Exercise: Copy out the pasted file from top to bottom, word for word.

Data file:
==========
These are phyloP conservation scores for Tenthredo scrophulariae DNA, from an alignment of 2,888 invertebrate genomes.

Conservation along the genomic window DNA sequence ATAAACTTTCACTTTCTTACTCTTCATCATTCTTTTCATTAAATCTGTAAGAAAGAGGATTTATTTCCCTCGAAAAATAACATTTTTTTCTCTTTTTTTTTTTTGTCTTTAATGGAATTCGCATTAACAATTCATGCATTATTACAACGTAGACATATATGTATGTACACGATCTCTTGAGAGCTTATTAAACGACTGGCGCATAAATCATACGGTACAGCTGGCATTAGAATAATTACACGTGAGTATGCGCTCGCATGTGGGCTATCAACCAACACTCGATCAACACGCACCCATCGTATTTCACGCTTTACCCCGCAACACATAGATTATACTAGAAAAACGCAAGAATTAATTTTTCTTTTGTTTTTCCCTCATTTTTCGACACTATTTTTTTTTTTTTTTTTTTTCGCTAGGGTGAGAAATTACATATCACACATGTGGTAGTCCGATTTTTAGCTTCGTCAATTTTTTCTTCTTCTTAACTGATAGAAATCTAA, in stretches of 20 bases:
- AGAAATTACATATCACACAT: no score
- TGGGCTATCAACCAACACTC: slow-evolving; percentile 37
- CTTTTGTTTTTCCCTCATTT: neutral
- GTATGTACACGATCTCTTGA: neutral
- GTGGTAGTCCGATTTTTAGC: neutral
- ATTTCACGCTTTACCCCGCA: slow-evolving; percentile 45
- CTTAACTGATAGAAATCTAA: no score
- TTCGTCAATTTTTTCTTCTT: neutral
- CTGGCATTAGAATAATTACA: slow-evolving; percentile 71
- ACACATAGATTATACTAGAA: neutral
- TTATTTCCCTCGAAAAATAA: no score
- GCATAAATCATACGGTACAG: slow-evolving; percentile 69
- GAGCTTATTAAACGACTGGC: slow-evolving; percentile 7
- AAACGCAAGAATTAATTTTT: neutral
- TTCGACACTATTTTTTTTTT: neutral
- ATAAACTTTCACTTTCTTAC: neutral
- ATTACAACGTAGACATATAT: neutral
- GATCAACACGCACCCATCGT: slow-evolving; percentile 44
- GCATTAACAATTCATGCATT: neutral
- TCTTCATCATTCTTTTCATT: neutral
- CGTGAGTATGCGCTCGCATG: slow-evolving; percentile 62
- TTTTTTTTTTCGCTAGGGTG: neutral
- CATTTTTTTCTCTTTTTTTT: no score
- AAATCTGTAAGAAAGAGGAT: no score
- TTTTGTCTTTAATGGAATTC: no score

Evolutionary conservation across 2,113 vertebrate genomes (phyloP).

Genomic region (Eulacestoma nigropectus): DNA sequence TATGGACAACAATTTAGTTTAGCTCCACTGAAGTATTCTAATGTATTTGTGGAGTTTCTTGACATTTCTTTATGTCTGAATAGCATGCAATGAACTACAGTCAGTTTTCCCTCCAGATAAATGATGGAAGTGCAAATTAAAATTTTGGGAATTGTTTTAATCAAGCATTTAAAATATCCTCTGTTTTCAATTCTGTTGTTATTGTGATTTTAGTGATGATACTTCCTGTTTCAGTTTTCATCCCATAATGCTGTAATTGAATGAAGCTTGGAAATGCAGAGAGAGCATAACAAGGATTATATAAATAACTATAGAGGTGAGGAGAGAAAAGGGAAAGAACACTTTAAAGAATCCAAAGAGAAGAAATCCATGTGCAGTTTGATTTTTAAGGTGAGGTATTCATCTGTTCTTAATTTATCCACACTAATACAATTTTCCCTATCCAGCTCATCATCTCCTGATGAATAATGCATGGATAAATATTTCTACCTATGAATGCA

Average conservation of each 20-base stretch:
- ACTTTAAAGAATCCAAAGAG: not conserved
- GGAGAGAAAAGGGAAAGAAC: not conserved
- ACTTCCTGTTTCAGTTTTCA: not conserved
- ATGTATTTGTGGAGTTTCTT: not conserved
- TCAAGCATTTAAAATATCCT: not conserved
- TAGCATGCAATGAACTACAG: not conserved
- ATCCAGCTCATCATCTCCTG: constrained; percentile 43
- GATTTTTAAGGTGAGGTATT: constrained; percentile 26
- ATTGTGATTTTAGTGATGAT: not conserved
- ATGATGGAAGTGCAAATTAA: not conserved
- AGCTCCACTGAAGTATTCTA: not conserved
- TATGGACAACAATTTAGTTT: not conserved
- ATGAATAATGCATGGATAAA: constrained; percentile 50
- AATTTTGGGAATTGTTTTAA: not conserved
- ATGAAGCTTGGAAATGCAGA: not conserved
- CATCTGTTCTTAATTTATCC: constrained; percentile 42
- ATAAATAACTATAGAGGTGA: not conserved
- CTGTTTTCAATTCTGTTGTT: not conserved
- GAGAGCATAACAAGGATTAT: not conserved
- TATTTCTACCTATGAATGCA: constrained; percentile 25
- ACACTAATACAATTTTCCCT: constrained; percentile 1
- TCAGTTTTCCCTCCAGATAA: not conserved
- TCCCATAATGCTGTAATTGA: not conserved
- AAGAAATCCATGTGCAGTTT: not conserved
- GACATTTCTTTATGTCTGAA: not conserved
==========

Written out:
These are phyloP conservation scores for Tenthredo scrophulariae DNA, from an alignment of 2,888 invertebrate genomes.

Conservation along the genomic window DNA sequence ATAAACTTTCACTTTCTTACTCTTCATCATTCTTTTCATTAAATCTGTAAGAAAGAGGATTTATTTCCCTCGAAAAATAACATTTTTTTCTCTTTTTTTTTTTTGTCTTTAATGGAATTCGCATTAACAATTCATGCATTATTACAACGTAGACATATATGTATGTACACGATCTCTTGAGAGCTTATTAAACGACTGGCGCATAAATCATACGGTACAGCTGGCATTAGAATAATTACACGTGAGTATGCGCTCGCATGTGGGCTATCAACCAACACTCGATCAACACGCACCCATCGTATTTCACGCTTTACCCCGCAACACATAGATTATACTAGAAAAACGCAAGAATTAATTTTTCTTTTGTTTTTCCCTCATTTTTCGACACTATTTTTTTTTTTTTTTTTTTTCGCTAGGGTGAGAAATTACATATCACACATGTGGTAGTCCGATTTTTAGCTTCGTCAATTTTTTCTTCTTCTTAACTGATAGAAATCTAA, in stretches of 20 bases:
- AGAAATTACATATCACACAT: no score
- TGGGCTATCAACCAACACTC: slow-evolving; percentile 37
- CTTTTGTTTTTCCCTCATTT: neutral
- GTATGTACACGATCTCTTGA: neutral
- GTGGTAGTCCGATTTTTAGC: neutral
- ATTTCACGCTTTACCCCGCA: slow-evolving; percentile 45
- CTTAACTGATAGAAATCTAA: no score
- TTCGTCAATTTTTTCTTCTT: neutral
- CTGGCATTAGAATAATTACA: slow-evolving; percentile 71
- ACACATAGATTATACTAGAA: neutral
- TTATTTCCCTCGAAAAATAA: no score
- GCATAAATCATACGGTACAG: slow-evolving; percentile 69
- GAGCTTATTAAACGACTGGC: slow-evolving; percentile 7
- AAACGCAAGAATTAATTTTT: neutral
- TTCGACACTATTTTTTTTTT: neutral
- ATAAACTTTCACTTTCTTAC: neutral
- ATTACAACGTAGACATATAT: neutral
- GATCAACACGCACCCATCGT: slow-evolving; percentile 44
- GCATTAACAATTCATGCATT: neutral
- TCTTCATCATTCTTTTCATT: neutral
- CGTGAGTATGCGCTCGCATG: slow-evolving; percentile 62
- TTTTTTTTTTCGCTAGGGTG: neutral
- CATTTTTTTCTCTTTTTTTT: no score
- AAATCTGTAAGAAAGAGGAT: no score
- TTTTGTCTTTAATGGAATTC: no score

Evolutionary conservation across 2,113 vertebrate genomes (phyloP).

Genomic region (Eulacestoma nigropectus): DNA sequence TATGGACAACAATTTAGTTTAGCTCCACTGAAGTATTCTAATGTATTTGTGGAGTTTCTTGACATTTCTTTATGTCTGAATAGCATGCAATGAACTACAGTCAGTTTTCCCTCCAGATAAATGATGGAAGTGCAAATTAAAATTTTGGGAATTGTTTTAATCAAGCATTTAAAATATCCTCTGTTTTCAATTCTGTTGTTATTGTGATTTTAGTGATGATACTTCCTGTTTCAGTTTTCATCCCATAATGCTGTAATTGAATGAAGCTTGGAAATGCAGAGAGAGCATAACAAGGATTATATAAATAACTATAGAGGTGAGGAGAGAAAAGGGAAAGAACACTTTAAAGAATCCAAAGAGAAGAAATCCATGTGCAGTTTGATTTTTAAGGTGAGGTATTCATCTGTTCTTAATTTATCCACACTAATACAATTTTCCCTATCCAGCTCATCATCTCCTGATGAATAATGCATGGATAAATATTTCTACCTATGAATGCA

Average conservation of each 20-base stretch:
- ACTTTAAAGAATCCAAAGAG: not conserved
- GGAGAGAAAAGGGAAAGAAC: not conserved
- ACTTCCTGTTTCAGTTTTCA: not conserved
- ATGTATTTGTGGAGTTTCTT: not conserved
- TCAAGCATTTAAAATATCCT: not conserved
- TAGCATGCAATGAACTACAG: not conserved
- ATCCAGCTCATCATCTCCTG: constrained; percentile 43
- GATTTTTAAGGTGAGGTATT: constrained; percentile 26
- ATTGTGATTTTAGTGATGAT: not conserved
- ATGATGGAAGTGCAAATTAA: not conserved
- AGCTCCACTGAAGTATTCTA: not conserved
- TATGGACAACAATTTAGTTT: not conserved
- ATGAATAATGCATGGATAAA: constrained; percentile 50
- AATTTTGGGAATTGTTTTAA: not conserved
- ATGAAGCTTGGAAATGCAGA: not conserved
- CATCTGTTCTTAATTTATCC: constrained; percentile 42
- ATAAATAACTATAGAGGTGA: not conserved
- CTGTTTTCAATTCTGTTGTT: not conserved
- GAGAGCATAACAAGGATTAT: not conserved
- TATTTCTACCTATGAATGCA: constrained; percentile 25
- ACACTAATACAATTTTCCCT: constrained; percentile 1
- TCAGTTTTCCCTCCAGATAA: not conserved
- TCCCATAATGCTGTAATTGA: not conserved
- AAGAAATCCATGTGCAGTTT: not conserved
- GACATTTCTTTATGTCTGAA: not conserved